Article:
Or what to see in a day
What is the best way to get from London to our home city Sofia if not by changing planes in Italy 🙂 After all, the last time I’ve been in the country was almost a year ago , too long, a new visit was demanded .
Joke aside, our coming home turned out quite challenging since it was the middle of December and apparently almost every Bulgarian living in London decided to travel and the prices of plane tickets was sky high ( about 500 euro for three people and one suitcase ) . But since I’m such an experienced traveler, I could not accept this sum and tried to find anything more budget friendly. Of course, there was it – stopover in Bologna for just 115 euro, including the price of our suitcase , paid twice ( two different flights ) ! Thank you, Ryanair !
Enough with the planning, here comes the true journey …
On 15 December we had to get up really early since our flight London – Bologna was at 9.15 AM , which meant that we must be at the airport around 7 AM. Anyone who lived or visited London is aware of the distances in this huge megalopolis , so our standard way to get the airport ( public transport + airport transfer ) couldn’t work unless we didn’t mind to wander at night with all our staff – suitcase , three backpacks and a buggy .
The only reasonable solution was to find a private transfer company, so I started the search and not long after I found Blackberry cars , who I deeply recommend . The service was very prompt , on time and the journey was quite pleasant .
So, the plane took off on time and maybe after an hour and a half we were in Bologna . But not before we marveled at this beautiful views of the Alps .
And the wonderful Verona :
Bologna’s population is around 370 000 people and is pretty famous with the oldest university in the world. There was a settlement in this area from 534 B.C., and beside it’s history the town is known for it’s delicious food.
But first thing fisrt – we had to get from the airport to the city center . It turned out to be quite easy , there is a bus line called Aerobus, with a few stops that gets you to the center in half an hour for 6 euro one way. My only remark is that the stops are not shown in any way and you don’t know where to get off . Thanks to that we missed our stop and went all the way to the train station instead of the city center .
The good news was that the train station wasn’t far away, but that wasn’t the way we planned our start of the tour .
I had something like a plan in mind , after all we had ,give it or take, around 7 hours in Bologna, and our first stop should’ve been Piazza Maggiore, but because of the bus we started with some, not included, but interesting sites.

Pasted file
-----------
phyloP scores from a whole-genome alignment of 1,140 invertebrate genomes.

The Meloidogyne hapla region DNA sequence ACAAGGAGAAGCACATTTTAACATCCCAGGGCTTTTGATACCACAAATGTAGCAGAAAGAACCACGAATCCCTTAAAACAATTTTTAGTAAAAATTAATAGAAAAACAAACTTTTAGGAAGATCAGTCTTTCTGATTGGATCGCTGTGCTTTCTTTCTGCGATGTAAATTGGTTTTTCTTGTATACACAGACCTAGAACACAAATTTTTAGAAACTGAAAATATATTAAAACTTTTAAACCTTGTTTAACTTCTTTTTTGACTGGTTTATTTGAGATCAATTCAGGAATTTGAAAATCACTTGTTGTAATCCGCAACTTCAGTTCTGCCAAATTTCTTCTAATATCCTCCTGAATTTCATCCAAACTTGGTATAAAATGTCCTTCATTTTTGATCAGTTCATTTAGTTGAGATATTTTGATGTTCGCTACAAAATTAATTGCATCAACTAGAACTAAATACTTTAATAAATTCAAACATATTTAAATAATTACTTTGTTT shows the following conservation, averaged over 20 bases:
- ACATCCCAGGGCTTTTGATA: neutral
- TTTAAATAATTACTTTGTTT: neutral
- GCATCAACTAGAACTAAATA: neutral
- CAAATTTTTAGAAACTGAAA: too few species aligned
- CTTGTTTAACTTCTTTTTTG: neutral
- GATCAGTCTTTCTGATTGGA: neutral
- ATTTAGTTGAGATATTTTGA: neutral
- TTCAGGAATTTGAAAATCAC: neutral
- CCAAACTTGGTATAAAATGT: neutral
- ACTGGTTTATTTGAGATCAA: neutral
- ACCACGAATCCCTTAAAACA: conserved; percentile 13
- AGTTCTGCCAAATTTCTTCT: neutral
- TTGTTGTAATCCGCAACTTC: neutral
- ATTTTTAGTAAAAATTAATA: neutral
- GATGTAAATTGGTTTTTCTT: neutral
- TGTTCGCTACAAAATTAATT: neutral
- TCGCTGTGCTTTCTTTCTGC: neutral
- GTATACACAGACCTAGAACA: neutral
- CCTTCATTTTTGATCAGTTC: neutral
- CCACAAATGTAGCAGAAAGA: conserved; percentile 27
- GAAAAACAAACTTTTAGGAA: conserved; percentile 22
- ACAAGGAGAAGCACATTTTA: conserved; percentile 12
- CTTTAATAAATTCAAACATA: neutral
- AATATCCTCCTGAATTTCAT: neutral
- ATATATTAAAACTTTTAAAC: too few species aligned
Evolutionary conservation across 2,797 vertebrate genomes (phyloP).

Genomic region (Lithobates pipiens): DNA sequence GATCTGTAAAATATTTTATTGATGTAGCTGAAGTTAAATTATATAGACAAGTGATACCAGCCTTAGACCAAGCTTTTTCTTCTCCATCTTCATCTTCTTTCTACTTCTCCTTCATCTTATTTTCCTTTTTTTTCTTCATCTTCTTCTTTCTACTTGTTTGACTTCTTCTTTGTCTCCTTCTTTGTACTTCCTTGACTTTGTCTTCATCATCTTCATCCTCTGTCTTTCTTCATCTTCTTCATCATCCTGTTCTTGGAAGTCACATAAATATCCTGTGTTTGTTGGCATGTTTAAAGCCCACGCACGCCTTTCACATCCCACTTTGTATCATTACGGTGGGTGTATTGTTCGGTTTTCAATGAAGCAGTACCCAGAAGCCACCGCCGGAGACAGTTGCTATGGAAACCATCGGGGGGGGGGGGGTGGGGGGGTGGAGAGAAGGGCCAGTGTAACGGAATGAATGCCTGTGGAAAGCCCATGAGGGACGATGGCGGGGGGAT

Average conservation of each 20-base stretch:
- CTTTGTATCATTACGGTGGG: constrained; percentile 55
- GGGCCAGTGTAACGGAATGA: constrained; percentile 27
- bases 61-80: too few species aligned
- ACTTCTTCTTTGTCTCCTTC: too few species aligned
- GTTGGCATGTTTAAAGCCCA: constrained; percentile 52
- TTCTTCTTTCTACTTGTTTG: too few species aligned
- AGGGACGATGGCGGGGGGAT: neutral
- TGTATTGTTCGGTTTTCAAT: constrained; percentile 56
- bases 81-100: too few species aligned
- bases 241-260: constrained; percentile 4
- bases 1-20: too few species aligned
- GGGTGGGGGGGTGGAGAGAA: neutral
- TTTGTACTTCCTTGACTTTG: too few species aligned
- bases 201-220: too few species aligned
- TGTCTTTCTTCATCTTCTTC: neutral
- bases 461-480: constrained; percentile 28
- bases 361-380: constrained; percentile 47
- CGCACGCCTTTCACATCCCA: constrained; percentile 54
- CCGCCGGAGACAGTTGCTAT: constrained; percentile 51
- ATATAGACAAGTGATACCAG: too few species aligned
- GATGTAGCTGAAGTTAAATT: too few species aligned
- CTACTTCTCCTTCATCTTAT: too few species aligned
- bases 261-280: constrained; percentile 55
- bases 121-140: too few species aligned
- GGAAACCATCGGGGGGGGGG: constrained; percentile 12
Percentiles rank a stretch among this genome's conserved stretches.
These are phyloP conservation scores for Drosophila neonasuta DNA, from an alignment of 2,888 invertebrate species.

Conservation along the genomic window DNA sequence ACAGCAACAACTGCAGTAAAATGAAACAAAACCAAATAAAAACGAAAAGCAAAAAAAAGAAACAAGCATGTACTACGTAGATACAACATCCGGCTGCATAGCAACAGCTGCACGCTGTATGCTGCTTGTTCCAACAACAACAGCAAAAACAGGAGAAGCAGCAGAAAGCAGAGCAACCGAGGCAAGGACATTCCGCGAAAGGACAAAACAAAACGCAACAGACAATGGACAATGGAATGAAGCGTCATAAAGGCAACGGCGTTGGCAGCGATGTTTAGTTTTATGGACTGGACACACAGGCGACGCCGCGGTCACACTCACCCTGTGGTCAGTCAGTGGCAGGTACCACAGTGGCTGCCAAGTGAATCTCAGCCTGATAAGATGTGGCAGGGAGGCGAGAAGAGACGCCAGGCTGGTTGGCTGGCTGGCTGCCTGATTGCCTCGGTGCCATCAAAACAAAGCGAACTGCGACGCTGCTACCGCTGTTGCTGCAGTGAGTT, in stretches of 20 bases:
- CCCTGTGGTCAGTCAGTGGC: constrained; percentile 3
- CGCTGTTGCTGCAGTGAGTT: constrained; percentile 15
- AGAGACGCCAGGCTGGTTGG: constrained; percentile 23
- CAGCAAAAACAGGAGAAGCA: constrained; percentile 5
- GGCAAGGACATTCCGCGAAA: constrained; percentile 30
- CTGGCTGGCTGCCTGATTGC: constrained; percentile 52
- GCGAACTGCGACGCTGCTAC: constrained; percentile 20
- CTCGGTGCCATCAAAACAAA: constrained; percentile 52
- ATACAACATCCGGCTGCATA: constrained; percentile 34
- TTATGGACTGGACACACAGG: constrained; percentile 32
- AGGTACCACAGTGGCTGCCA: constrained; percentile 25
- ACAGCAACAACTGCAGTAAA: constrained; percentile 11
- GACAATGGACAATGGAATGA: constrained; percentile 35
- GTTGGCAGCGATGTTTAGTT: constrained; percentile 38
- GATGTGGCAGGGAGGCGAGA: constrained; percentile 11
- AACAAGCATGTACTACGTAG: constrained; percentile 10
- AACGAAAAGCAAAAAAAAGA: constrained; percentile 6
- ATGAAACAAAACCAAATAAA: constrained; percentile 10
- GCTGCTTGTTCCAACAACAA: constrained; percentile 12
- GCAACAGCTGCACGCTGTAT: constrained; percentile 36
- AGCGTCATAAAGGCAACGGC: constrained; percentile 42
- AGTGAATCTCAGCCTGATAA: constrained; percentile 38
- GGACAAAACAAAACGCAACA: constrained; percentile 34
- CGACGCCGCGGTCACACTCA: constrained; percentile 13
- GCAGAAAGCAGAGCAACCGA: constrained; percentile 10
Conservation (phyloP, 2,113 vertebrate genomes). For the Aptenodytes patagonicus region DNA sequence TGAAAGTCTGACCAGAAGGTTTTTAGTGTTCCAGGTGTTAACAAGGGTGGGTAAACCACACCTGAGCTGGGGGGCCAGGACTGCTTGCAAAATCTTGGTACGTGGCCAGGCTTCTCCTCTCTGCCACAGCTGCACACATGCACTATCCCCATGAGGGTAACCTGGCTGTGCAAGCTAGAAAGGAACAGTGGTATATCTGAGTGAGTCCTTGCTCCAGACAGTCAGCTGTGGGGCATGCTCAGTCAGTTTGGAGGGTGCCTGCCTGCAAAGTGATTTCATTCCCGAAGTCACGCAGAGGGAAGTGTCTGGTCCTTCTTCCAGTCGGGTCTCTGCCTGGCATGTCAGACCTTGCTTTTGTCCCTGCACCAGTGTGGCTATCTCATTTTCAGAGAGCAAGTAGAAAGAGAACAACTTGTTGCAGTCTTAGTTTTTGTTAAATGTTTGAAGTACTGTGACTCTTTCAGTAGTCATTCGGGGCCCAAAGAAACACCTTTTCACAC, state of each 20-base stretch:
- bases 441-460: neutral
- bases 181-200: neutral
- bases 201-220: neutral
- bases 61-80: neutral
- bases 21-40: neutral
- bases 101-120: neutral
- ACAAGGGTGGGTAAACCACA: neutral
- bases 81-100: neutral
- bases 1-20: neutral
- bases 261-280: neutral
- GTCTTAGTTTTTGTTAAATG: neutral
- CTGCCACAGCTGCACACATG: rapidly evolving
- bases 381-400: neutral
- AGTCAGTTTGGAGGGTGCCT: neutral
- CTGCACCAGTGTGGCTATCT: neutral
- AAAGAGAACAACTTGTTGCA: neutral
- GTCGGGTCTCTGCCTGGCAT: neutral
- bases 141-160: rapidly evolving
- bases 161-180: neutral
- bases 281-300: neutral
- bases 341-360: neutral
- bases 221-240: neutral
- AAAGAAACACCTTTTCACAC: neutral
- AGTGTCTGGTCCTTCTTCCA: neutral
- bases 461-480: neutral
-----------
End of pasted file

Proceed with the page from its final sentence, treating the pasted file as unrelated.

The first one was the gateway of Parco della Montagnola – the oldest park of Bologna and it has always been a location used for performances, games and sport competitions. This park is open to the public since 1664. The current plan is to be dated back to the first years of the 19th century, when Napoleon ordered the architect G.B Marinetti to redesign it in the French style. In 1896, in the park, were built a monumental flight of stairs and a circular basin in the middle of the garden.
In Montagnola, there are also centuries-old plane trees from the Napoleon period .
We continued the walk on the big boulevard nearby the park, where surrounded by magnificent buildings and palaces we reached а majestic church , which we just had to visit .
Here are some of the beauties we saw :
The church turned out to be the cathedral of Bologna, entitled “Metropolitana” in 1582 by Pope Gregorio XIII. There used to be a baptistery in front of the façade and the origins of the building may be traced back to the beginning of the Christian era.
The cathedral underwent several changes throughout the centuries: it was first hit by a fire in August 1131 and further put under strain by an earthquake in 1222.
Its bell tower is the second tallest tower in the city (70 m). It is actually composed of two towers in one built in different times . The belfry houses the largest bell that can be rung “in the Bolognese way of ringing” (in a cadenced manner and with full rotation of the bell) and weighs 33 tons. The bell complex weighs 65 tons. There is a beautiful panoramic view of the city centre and nearby hillsides from the top of the tower, but we didn’t have enough time to marvel it .